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Husband of Lillian Johnson Gardiner, AAFA #0332





Memphis, Shelby Co., TN—Tuesday, 4 October 1994


Cattle, genealogy expert L.B. Gardiner dies

By Laura Coleman, The Commercial Appeal


            Laurence Bridges Gardiner—the longest-serving member of the Mid-South Fair board, renowned cattle expert, genealogist, philanthropist and civic leader—died at his Memphis home Sunday [October 2]. He was 88.

            He died of pneumonia, said his wife, Lillian Johnson Gardiner.

            Services will be at 2 p.m. Wednesday at Independent Presbyterian Church, where he was a charter member, with burial in Elmwood cemetery. Memorial Park (Midtown) Hinds-Smythe Chapel has charge.

            Mr. Gardiner died in the Midtown home in which he was born and which his father built. He was a great-nephew of former mayor Joseph Locke.

            From the time he was a teenager, the born-and-bred city boy was interested in agriculture, particularly dairy cattle, said Mrs. Gardiner. He developed that interest into a highly successful cattle-breeding business, Pure Bred Jersey Sales Nationwide, from which he retired several years ago.

            “His mother thought he’d lost his mind when he majored in agriculture and dairy husbandry,” laughed Mrs. Gardiner, who said her husband spent several years as a field man for the American Jersey Club, traveling eight Southeastern states helping farmers breed their cows before starting his own business.

            Mr. Gardiner’s interest in agriculture came as early as age 12, when he first showed his pigeons at what was then known as the Tri-State Fair. Later, he served various functions for the fair and, in 1987, was honored for 70 years of service to the fair.

            Mr. Gardiner was even better known as an expert genealogist. For more than 30 years, after drafting Mrs. Gardiner to join him, the Gardiners traveled across the country, tracing family histories in hundreds of courthouses.

            “He loved it,” said Mrs. Gardiner. “Cow pedigrees was his business, but human pedigrees was his fun.”

            Mrs. Gardiner laughed as she remembered when she conceded the long hours her husband spent on his hobby and decided to participate in his genealogical searches with him.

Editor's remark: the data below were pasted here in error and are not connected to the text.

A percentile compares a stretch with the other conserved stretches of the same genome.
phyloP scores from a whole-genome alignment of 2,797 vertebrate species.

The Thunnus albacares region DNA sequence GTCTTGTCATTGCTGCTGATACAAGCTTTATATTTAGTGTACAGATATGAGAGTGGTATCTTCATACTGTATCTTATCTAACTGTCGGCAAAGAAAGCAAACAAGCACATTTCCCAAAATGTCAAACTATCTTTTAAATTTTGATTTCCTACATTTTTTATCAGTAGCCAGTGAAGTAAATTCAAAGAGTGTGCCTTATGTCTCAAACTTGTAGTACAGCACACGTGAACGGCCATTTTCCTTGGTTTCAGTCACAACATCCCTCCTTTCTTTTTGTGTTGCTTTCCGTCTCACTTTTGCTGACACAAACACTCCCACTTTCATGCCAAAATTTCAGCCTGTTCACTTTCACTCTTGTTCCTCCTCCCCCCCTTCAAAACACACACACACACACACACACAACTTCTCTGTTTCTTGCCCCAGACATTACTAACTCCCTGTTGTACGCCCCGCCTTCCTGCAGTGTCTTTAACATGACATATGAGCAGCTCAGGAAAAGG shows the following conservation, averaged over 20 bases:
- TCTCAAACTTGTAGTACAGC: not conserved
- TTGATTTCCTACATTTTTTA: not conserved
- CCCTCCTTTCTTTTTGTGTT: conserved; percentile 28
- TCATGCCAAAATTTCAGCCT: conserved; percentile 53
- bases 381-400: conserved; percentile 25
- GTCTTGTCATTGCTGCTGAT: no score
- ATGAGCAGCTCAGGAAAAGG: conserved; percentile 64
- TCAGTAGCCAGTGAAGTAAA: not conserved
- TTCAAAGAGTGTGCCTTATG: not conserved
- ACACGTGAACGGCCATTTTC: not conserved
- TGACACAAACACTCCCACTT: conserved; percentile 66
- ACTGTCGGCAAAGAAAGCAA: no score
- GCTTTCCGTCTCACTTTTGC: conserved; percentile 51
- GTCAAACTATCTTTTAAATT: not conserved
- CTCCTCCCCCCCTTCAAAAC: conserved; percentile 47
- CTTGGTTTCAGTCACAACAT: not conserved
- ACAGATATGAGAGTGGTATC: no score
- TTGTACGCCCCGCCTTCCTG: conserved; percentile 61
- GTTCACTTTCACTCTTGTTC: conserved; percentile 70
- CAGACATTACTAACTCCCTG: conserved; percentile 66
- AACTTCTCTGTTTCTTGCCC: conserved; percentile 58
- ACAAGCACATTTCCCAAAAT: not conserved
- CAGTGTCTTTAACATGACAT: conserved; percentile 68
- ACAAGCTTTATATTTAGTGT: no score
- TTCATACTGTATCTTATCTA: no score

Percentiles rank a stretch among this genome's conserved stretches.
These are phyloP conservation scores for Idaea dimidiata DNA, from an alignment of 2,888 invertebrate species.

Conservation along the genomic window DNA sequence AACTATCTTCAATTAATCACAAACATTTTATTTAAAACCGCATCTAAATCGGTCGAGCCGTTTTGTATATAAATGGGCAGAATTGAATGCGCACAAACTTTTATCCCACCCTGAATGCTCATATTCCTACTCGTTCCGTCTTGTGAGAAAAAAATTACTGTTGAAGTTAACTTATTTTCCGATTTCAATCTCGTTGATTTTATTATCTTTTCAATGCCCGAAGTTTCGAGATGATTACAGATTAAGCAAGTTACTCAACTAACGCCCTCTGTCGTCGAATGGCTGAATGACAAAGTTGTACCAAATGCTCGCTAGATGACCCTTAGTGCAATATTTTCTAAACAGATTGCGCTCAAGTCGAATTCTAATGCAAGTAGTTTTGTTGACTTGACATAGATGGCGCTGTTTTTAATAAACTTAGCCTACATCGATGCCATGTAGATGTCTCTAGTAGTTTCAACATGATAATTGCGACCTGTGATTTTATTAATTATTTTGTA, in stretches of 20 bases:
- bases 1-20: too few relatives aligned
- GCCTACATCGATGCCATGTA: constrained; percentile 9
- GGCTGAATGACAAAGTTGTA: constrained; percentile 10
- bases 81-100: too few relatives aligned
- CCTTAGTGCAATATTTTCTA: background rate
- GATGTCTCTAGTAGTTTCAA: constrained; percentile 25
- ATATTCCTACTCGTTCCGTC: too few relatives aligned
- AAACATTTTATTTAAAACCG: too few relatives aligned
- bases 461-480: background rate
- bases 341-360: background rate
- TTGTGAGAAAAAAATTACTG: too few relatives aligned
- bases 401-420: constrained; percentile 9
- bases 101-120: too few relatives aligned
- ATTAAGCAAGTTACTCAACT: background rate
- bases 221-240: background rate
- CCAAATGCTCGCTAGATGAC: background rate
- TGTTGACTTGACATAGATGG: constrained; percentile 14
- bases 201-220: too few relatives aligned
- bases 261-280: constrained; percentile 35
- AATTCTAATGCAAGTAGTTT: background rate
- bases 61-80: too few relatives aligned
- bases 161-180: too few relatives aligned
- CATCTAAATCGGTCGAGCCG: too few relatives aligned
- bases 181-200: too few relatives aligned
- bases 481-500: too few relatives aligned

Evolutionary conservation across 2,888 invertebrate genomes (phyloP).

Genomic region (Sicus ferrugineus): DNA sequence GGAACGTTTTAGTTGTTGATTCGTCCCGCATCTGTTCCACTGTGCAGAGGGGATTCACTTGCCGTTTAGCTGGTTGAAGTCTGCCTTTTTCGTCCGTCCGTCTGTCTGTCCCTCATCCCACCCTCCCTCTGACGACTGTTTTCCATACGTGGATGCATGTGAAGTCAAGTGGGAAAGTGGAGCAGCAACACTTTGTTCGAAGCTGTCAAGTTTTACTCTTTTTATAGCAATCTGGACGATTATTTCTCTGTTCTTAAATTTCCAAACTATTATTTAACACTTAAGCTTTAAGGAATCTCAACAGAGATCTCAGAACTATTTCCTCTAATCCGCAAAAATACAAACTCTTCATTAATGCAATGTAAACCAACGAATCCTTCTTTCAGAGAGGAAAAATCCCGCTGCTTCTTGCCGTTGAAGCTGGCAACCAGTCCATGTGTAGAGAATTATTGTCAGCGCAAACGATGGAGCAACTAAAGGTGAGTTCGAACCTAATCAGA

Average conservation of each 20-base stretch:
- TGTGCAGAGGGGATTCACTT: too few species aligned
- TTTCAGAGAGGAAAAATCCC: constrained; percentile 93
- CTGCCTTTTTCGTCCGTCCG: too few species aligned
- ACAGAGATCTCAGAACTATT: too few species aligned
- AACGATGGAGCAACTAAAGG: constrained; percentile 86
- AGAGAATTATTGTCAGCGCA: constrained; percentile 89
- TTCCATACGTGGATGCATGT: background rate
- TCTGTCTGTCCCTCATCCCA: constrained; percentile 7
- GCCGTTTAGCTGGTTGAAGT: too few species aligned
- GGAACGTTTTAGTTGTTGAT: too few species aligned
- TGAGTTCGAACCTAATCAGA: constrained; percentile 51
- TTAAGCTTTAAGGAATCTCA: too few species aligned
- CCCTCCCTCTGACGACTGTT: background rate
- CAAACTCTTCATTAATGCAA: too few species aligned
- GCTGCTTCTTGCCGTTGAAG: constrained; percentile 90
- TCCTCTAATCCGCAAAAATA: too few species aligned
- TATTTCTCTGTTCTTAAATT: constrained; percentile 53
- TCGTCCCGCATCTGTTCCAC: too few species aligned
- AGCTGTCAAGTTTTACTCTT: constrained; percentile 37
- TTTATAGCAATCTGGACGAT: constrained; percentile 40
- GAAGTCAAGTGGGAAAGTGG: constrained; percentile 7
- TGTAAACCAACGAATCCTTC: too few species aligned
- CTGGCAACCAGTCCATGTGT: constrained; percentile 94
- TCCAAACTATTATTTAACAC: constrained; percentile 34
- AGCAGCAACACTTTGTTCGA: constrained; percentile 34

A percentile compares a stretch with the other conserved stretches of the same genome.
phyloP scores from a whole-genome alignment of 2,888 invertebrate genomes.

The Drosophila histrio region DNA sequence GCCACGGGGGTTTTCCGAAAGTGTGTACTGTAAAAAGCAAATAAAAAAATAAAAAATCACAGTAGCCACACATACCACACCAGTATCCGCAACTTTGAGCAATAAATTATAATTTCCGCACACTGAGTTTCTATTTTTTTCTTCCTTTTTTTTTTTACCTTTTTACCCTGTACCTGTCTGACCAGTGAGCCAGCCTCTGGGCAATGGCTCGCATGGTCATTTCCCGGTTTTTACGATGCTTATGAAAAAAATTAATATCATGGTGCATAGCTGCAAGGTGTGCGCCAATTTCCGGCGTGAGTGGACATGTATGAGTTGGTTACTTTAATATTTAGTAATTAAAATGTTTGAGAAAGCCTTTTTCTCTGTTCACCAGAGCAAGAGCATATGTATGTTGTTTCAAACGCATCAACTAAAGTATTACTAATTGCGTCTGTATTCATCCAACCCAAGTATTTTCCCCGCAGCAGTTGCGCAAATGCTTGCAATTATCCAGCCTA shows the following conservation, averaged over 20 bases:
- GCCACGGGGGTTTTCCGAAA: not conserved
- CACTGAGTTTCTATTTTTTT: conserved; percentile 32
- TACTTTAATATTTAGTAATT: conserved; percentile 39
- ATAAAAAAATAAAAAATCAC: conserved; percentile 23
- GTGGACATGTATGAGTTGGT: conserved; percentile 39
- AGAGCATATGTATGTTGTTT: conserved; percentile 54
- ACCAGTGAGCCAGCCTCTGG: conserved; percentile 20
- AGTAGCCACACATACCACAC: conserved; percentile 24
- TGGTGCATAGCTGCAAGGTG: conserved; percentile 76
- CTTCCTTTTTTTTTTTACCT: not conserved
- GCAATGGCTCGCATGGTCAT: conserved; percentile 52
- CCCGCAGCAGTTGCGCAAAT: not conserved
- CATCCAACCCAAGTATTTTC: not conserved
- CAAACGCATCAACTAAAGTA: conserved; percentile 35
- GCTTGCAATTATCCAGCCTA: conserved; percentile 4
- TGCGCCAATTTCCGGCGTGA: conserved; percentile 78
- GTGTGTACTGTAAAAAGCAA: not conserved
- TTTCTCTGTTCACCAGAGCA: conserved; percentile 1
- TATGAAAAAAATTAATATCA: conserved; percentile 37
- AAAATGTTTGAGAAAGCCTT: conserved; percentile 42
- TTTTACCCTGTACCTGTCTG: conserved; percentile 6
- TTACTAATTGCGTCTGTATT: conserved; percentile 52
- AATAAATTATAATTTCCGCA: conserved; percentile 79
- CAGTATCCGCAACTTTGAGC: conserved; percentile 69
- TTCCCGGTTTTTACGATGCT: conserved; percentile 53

“We were in Florida on vacation, and an old judge found out Laurence was interested in genealogy. So he gave Laurence the keys to the courthouse. Can you imagine how much fun it was to sit in the basement of a courthouse while we were in Florida? I thought then that I’d either have to join him or kill him,” Mrs. Gardiner said with a laugh, just before she paused to note that the couple would have celebrated their 50th wedding anniversary in December.

            A graduate of the University of Tennessee, Knoxville, Mr. Gardiner was a member of Phi Kappa Psi fraternity, the UT Development Council, the UT Benefactors Society, the Memphis Chancellor’s Roundtable, an advisory council to the chancellor of the UT Medical School and a charter member of the UT President’s Club.

            Mr. Gardiner was also a member of the Tennessee Genealogical Society, a 45-year member of the Downtown Kiwanis Club and a former director of the American Jersey Cattle Club.

            He served as president of the Elmwood Cemetery Association for 17 years and was elected its first president emeritus.

            Mr. Gardiner was a member of the Huguenot Society, the Memphis Chapter of the Sons of the American Revolution, the Jamestown Society and First Families of Virginians.

            He was awarded the Daughters of the American Revolution Medal of Honor.

            Other than his wife, he leaves no survivors. Memorials may be sent to Independent Presbyterian Church, the Gardiner Scholarship Fund of the Huguenot Society or a charity of the donor’s choice.

Photo from Elmwood Cemetery, Memphis, Shelby Co., TN—


AAFA NOTES: SSDI records show that Lawrence B. Gardiner (SS# issued in TN) was born 21 July 1906, last residence Memphis, Shelby Co., TN.